Food Irradiation is essentially the process of exposure to radiation, like in the case of x-rays, gamma rays, or ultrasound waves, without direct physical contact with the food. The radiation will only be absorbed when the molecules of the food contact the radiation. When radiation is passed through a food item, some energy is absorbed by some organic compounds, while some is lost as heat.
Food irradiation is essentially the procedure of exposing food and its packaging to electromagnetic radiation, including by gamma rays, x-rays or electric charges, without directly touching the food item. Any material that is subjected to this type of radiation is called "irradiated," and the quality of the food remains intact and may not degrade. Once food is irradiated, it may never be the same again.
The process is used to increase the survival of various food items and is known as irradiation. It is one of the methods used to preserve different varieties of food, even fish. Although it is generally safe when exposed to natural light and naturally occurring radioactive elements, food irradiation cannot be used on all types of food products, as it poses a danger in terms of both health and food spoilage. There are several different types of irradiation; these include:
Electron beam: Food irradiation uses high-energy electrons to destroy microorganisms and pests in food. The radiation is generally used to kill insects and mites, which are present on raw and cooked vegetables. When exposed to this radiation, the vegetables are destroyed; however, this does not mean that other pests present in the same container are killed. The main advantage of this method is that the edible portions of the food do not undergo any damage. However, when vegetables are stored at high temperatures, they become damaged because of retained heat.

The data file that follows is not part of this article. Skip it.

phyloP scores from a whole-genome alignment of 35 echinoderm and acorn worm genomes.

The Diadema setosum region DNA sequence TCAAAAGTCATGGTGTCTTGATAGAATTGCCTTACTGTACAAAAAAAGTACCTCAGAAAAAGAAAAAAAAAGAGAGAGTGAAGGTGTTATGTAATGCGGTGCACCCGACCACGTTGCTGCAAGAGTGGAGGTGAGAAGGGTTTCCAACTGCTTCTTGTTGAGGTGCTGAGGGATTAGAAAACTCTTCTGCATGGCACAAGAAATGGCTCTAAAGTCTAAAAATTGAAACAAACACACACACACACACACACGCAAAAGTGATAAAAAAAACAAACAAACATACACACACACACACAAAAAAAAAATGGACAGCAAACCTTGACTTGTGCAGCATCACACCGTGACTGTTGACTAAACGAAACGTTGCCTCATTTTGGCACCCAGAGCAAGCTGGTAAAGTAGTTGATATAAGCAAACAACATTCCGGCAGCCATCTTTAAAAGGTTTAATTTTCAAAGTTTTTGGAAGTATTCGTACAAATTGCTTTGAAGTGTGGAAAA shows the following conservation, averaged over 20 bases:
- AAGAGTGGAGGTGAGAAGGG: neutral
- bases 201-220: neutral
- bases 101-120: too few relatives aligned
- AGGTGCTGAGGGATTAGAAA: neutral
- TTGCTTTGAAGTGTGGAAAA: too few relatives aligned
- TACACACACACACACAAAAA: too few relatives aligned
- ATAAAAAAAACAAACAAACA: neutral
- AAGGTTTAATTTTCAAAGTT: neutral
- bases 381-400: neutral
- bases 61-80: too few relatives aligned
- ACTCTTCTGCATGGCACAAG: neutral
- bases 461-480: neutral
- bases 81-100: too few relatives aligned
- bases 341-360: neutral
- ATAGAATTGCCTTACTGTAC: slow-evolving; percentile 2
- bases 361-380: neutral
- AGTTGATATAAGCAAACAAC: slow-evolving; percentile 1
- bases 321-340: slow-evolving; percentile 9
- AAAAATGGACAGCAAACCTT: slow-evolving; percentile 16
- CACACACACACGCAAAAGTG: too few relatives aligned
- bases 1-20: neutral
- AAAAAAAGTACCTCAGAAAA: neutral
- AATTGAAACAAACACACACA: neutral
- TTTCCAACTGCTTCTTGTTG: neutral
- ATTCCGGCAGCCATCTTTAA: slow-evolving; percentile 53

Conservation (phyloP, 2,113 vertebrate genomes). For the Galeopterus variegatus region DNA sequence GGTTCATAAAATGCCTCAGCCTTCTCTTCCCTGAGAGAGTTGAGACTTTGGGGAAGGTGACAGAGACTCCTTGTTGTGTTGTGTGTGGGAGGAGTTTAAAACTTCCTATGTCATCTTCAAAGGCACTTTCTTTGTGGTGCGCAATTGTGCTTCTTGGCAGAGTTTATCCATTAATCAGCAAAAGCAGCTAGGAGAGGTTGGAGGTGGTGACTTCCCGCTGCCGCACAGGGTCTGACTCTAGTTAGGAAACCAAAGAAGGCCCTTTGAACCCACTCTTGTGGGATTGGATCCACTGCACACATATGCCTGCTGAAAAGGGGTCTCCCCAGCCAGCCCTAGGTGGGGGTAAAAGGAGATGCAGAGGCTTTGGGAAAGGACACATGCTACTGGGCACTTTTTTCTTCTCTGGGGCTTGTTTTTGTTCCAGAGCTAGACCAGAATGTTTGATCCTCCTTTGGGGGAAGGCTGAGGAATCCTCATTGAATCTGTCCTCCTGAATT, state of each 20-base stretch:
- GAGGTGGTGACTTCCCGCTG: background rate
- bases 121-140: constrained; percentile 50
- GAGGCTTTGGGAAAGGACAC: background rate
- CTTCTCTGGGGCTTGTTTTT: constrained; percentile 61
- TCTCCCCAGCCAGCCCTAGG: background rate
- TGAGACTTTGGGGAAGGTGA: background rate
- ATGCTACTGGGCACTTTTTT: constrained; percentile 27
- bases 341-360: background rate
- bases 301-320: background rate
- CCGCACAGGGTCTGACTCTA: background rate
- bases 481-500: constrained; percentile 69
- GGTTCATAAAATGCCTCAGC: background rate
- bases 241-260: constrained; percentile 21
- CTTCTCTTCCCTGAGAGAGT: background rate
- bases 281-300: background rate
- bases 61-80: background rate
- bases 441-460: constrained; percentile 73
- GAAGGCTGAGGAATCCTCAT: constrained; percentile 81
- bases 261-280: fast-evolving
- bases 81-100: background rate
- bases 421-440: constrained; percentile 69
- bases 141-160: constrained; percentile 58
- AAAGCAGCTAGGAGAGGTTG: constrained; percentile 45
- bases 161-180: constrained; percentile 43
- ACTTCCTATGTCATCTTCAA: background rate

Biological contaminants: Food irradiation also uses the concept of biological contamination. This type of contamination can be caused by the interaction of living organisms with irradiated particles. This can lead to cross-contamination of uncontaminated materials during storage. Some forms of this food safety system include: bacterial spores, enzymes, cellular growth, and viruses.
Chemical bonds: Food irradiation utilizes high levels of electrical and chemical potential energies, known as irradiation. These energies release the atoms and molecules into the surrounding medium. This creates a process that results in the destruction of some microorganisms and pests. This type of food safety system is commonly used to kill bacteria and insects.
Food Spoilage: If there is no proper food storage or handling practice, food irradiation has the potential to shorten the shelf life of some types of foods. Furthermore, it can result in botulism poisoning. In this instance, victims may suffer from muscle weakness, respiratory tract infection, nausea and vomiting, diarrhea, and others. The risk of developing food allergies is very high when food irradiation occurs. Some common food allergens include peanuts, shellfish, eggs, fish and other seafood, wheat, milk, and eggs. Thus, food processing companies must be constantly on guard against food contamination by using appropriate equipment and implementing stringent Food Safety Management System procedures.